Art: No, it really doesn’t. Your point is well taken, and we do need to talk about it. But the theory and the practical application of comparative inventory – this was all developed by Mike Bodell, who is a dear friend and colleague of mine. He put it together when he was at Unocal (Unocal Midstream & Trade) back in the early 2000s, has done a couple of proprietary publications, but really hasn’t put a lot out there in the public domain.
So, first of all, let me give credit to Mike. I didn’t invent this. It took me a long time to really catch on to why it was so important. But more importantly, it really doesn’t matter where the inventories go. The point is that price is responsive to inventory levels. And whether inventories are being reduced because of crude oil exports – which is the basis of your question – or whether they’re being reduced because of increased consumption in the United States, or lower crude oil production. Whatever the reason, the fundamental precept is that price responds to inventory.
And this is so important, Erik. We think in terms of supply and demand, and that’s the way it should be. But inventory is part of both. It’s part of supply because it’s available. The whole idea of inventory is that when you don’t have enough field production to meet demand, where do you get it from?
It’s like your savings account. I don’t have enough money to pay this major medical bill this month. How am I going to pay for it? Well, I could put it on the credit card I suppose. But the wise way to do it is to say I’ll take some money out of savings. That’s what inventory is. Inventory is your savings.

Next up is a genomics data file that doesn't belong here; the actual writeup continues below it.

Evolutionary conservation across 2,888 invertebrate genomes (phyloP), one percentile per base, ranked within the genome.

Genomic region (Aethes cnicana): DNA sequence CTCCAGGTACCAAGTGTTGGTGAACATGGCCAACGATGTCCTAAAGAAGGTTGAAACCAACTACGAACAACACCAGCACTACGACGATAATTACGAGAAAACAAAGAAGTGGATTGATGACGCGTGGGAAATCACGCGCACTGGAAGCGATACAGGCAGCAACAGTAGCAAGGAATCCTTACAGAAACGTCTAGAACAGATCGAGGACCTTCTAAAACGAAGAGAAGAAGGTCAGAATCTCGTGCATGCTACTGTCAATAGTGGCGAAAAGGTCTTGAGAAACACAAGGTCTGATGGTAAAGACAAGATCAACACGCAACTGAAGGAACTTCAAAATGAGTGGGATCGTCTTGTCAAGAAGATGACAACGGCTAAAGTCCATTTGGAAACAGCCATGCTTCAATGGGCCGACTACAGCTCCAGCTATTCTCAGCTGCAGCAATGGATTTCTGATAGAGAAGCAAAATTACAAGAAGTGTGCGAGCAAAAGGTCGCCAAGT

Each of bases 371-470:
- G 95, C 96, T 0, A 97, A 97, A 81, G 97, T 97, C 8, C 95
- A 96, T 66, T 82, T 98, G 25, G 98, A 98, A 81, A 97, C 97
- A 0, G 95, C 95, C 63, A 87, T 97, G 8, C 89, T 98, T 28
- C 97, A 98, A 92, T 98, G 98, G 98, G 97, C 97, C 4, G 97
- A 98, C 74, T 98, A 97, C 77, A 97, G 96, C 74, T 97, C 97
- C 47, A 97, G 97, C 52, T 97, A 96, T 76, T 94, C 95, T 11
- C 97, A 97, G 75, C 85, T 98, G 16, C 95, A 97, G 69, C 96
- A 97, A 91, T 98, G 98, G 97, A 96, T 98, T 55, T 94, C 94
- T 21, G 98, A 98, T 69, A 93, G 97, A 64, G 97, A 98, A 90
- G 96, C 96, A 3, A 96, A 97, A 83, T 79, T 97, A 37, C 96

So my view on supply and demand and all these discussions of market balance is you better tell me how inventory is responding to both supply and demand. Because if you’re not talking about inventory then I don’t know what you’re talking about. You’re talking about production and consumption, which is different than supply and demand. Demand and supply involve the buffer of inventory between production and consumption.
So bottom line, Erik, is I don’t think it makes a difference. It’s a great question and one that I’m sure is on a lot of people’s minds. But to me it doesn’t matter.
Erik: Let’s go ahead and move on to Slide 3. This is one of my favorites. You’re basically animating, or showing us the historic picture of where comparative inventory has been in the past and where it’s going and what it means with respect to price.
Before we move off from that last slide, I should mention we have in past interviews when you’ve been on the show gone into much more detail about the theory of comparative inventory and why it’s so important. If anybody’s looking for more depth on that, go back and listen to prior interviews.
Let’s go ahead now to Slide 3. Talk us through this, how the yield curve works and what it predicts.
Art: Sure. The yield curve is the black line, it’s the fit through all of those data points. The data points are a simple cross-plot of comparative inventory on the x-axis and WTI spot price on the y-axis. It’s important to show the previous slide and this slide, because the previous slide includes time. And, while this does, there’s no axis that shows it. I’ve connected the dots. You can see there’s a light blue line. And if your eyesight’s better than mine you can probably see the time progression unless the data points get real tight.
The logic here, behind the yield curve, is the y-axis is the five-year average. So where that yield curve intersects the y-axis is where prices should be when we’re at the five-year average, obviously. And that’s what Bodell calls the mid-cycle price. The mid-cycle price is what it says. It’s the median value of all the price versus comparative inventory cross-plots over the life of this particular cycle.
Now, a lot of people will look at that fit, and they’ll say it’s not a perfect regression fit. And that’s absolutely right. Because there’s a lot of points, and I’m showing the March through June 2015 unwarranted optimism, the effect of the OPEC production cut optimism. Those are elevated values that are based on sentiment and are not based on the actual cross-plotted data. So, fair enough, there’s an interpretation that goes into where to put that yield curve. It’s not a mathematically-defined regression. Though you’ll see that it does match an awful lot of those points quite well.